This report presents a selection of health status and health care utilisation indicators for New Zealanders with and without intellectual disability.
The indicators have been developed using data from a range of Ministry of Health data sets.
Definition of intellectual disability
Because of the nature of the data available, the study uses a broad definition of intellectual disability that encompasses a range of causes of this disability. For example, because age of onset could not be established from the available data, the study includes people whose intellectual disability was evident prior to adulthood, as well as some whose cognitive impairment may have started later in life and were recorded as having an intellectual disability in Ministry of Health data sets.
Internationally, studies have shown that people with intellectual disability tend to experience poorer health outcomes than the rest of the population. However, there is a distinct lack of up-to-date, New Zealand-specific health status and health care utilisation data for people with intellectual disability. This makes it difficult to evaluate the extent to which this group of New Zealanders are currently experiencing poorer health than the rest of the population.
The report’s study population consisted of 31,847 people identified as having intellectual disability and 4,261,600 people identified as not having intellectual disability.
- Altogether, 0.7 percent of the study population were classified as having intellectual disability.
- Compared to the group without intellectual disability, the group with intellectual disability included relatively high proportions of children, teenagers and people aged 85 and over.
- People with intellectual disability were also more likely to live in the most socio-economically deprived areas of New Zealand.
Questions and answers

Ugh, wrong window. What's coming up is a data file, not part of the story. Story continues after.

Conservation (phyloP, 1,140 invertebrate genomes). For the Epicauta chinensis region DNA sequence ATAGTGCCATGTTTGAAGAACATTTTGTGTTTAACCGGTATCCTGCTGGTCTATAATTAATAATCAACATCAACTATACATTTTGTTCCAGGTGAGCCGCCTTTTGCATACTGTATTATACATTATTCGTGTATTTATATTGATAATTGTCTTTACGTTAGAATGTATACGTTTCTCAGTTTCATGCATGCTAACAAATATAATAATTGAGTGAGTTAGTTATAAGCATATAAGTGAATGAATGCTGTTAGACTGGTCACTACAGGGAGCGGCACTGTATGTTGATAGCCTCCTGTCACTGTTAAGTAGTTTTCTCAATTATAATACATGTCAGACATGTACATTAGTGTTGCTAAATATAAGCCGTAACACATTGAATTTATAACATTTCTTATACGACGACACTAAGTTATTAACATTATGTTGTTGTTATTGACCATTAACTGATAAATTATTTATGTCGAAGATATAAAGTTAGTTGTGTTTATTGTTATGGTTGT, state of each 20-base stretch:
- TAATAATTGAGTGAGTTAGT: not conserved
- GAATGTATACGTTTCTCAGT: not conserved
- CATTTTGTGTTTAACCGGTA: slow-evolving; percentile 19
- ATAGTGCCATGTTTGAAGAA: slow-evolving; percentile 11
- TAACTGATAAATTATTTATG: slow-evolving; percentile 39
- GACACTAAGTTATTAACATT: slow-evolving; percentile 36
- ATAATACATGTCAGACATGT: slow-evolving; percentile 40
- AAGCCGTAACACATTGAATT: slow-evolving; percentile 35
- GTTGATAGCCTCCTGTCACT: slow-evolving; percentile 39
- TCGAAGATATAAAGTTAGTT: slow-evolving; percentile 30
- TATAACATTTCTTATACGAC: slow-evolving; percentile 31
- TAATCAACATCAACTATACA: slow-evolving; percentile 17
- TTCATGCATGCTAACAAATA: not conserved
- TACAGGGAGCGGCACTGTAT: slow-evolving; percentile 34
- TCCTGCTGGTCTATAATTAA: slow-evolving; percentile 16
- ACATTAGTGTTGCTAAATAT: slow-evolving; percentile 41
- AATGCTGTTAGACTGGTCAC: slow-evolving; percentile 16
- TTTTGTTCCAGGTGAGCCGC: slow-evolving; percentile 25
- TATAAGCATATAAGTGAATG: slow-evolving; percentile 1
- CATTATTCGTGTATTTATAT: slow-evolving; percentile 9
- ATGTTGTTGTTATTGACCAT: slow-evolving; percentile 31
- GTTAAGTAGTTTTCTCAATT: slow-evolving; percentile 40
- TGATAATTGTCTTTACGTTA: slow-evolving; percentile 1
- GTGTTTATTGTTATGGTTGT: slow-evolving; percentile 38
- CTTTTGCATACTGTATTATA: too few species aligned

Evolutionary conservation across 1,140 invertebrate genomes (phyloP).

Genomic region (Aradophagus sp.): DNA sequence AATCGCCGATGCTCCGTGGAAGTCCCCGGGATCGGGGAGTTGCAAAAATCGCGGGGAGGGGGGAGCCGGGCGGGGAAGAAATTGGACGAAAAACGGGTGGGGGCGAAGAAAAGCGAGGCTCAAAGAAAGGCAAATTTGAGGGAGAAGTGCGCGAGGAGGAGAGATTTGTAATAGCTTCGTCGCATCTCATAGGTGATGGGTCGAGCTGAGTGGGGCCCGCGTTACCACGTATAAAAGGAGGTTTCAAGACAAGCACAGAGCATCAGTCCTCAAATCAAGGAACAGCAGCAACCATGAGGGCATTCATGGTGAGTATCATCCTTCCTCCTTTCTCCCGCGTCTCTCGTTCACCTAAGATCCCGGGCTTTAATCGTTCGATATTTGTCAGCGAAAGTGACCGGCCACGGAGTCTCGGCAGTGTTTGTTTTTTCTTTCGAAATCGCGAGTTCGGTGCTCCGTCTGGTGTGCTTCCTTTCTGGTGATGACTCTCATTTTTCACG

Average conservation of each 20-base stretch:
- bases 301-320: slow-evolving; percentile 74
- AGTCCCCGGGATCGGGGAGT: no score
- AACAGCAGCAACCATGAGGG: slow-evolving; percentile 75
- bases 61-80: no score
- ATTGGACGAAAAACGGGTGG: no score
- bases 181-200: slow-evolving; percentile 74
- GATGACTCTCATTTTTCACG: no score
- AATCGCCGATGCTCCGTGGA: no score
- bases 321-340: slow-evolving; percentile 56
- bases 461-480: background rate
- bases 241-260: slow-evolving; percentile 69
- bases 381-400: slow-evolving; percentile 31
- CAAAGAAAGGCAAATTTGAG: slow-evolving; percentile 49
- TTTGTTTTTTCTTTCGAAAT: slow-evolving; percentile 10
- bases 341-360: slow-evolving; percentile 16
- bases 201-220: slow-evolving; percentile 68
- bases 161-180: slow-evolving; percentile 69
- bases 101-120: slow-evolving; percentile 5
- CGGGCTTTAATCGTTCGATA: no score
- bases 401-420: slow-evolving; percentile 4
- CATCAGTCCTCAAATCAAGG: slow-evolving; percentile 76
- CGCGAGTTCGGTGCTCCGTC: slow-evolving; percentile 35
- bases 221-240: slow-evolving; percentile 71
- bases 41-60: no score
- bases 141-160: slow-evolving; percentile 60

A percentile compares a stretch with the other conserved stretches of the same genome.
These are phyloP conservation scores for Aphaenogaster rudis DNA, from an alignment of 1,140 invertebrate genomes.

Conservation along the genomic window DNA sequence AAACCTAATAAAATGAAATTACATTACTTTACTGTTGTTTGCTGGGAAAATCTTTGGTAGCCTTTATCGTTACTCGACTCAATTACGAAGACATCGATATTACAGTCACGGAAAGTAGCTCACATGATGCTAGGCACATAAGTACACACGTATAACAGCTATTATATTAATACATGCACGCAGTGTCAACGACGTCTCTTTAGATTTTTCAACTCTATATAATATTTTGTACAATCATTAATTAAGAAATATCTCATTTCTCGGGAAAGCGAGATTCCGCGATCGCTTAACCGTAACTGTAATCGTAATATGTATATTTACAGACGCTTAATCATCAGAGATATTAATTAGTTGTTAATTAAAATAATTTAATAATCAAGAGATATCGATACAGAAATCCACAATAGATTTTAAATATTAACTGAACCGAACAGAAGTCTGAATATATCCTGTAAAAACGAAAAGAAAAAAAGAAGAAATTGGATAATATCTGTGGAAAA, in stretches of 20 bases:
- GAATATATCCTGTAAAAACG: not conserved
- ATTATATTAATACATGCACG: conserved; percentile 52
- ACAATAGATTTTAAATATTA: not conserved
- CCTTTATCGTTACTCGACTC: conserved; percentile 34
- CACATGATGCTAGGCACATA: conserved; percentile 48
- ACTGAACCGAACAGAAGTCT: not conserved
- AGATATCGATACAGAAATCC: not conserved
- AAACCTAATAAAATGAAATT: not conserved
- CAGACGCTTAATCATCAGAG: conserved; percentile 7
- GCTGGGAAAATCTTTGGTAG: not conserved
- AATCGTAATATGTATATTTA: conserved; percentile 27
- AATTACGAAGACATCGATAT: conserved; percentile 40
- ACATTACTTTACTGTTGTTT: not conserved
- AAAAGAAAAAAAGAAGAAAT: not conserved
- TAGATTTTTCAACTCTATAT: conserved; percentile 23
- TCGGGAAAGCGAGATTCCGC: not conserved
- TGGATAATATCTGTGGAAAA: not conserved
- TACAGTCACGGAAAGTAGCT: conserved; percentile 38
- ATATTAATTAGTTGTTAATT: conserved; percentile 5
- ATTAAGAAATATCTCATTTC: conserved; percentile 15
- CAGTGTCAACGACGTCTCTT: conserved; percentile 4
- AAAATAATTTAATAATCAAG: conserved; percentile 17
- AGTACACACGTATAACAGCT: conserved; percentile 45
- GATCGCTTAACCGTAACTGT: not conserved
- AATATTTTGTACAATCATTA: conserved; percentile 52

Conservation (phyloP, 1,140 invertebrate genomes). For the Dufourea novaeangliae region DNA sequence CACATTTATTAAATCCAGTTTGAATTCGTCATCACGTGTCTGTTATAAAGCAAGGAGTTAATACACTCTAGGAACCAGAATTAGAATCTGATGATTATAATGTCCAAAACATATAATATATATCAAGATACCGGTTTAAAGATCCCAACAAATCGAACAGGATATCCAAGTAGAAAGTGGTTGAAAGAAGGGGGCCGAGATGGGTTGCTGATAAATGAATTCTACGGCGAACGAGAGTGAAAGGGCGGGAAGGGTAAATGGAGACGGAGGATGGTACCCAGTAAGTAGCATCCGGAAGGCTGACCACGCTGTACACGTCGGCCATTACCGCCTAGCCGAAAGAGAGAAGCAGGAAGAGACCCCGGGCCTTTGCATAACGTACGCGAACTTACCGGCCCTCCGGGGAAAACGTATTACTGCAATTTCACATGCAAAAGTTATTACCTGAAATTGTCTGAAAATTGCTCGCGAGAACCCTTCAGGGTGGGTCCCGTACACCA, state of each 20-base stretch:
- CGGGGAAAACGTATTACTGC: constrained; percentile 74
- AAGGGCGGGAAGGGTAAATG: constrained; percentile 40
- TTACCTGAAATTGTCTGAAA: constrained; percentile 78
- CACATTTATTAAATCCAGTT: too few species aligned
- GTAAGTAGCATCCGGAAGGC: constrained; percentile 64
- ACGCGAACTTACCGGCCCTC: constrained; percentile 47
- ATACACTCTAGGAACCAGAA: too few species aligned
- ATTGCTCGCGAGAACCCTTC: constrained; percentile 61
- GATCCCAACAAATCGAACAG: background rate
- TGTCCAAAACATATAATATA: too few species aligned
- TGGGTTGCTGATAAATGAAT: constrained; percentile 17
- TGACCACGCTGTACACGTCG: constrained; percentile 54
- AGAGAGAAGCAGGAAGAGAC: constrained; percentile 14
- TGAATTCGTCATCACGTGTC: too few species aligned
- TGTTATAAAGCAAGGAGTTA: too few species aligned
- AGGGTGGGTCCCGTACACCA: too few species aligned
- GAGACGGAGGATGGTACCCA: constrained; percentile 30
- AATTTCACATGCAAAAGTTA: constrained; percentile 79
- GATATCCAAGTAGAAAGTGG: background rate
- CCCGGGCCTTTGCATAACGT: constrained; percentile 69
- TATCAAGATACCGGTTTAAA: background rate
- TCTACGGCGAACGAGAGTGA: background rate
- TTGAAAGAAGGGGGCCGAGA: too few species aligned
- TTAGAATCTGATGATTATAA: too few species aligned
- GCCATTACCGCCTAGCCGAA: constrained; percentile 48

What are the key findings of the report?
The report shows that New Zealanders with intellectual disability had poorer health and seem to be more at risk of illness, disease and death than those without intellectual disability.
These findings are consistent with international studies for this group.
The following are the report’s key findings:
- Males with intellectual disability had an average life expectancy of 59.7 years, which is more than 18 years less than the life expectancy for all New Zealand males (78.4 years).
- Females with intellectual disability had an average life expectancy of 59.5 years, which is about 23 years less than the life expectancy for all New Zealand females (82.4 years).
- Compared to people without intellectual disability, people with intellectual disability were about 1.5 times more likely to receive care or treatment for one or more of six selected chronic health conditions. They were also about 1.5 times more likely to receive care or treatment for chronic respiratory disease, almost twice as likely to receive care or treatment for coronary heart disease and were about 1.5 times more likely to receive care or treatment for cancer.
- People with intellectual disability were slightly more likely to be enrolled in a primary health organisation, nearly 1.5 times more likely to consult a general practitioner in a three-month period, and were likely to be dispensed almost twice as many different types of prescription drugs from community pharmacies.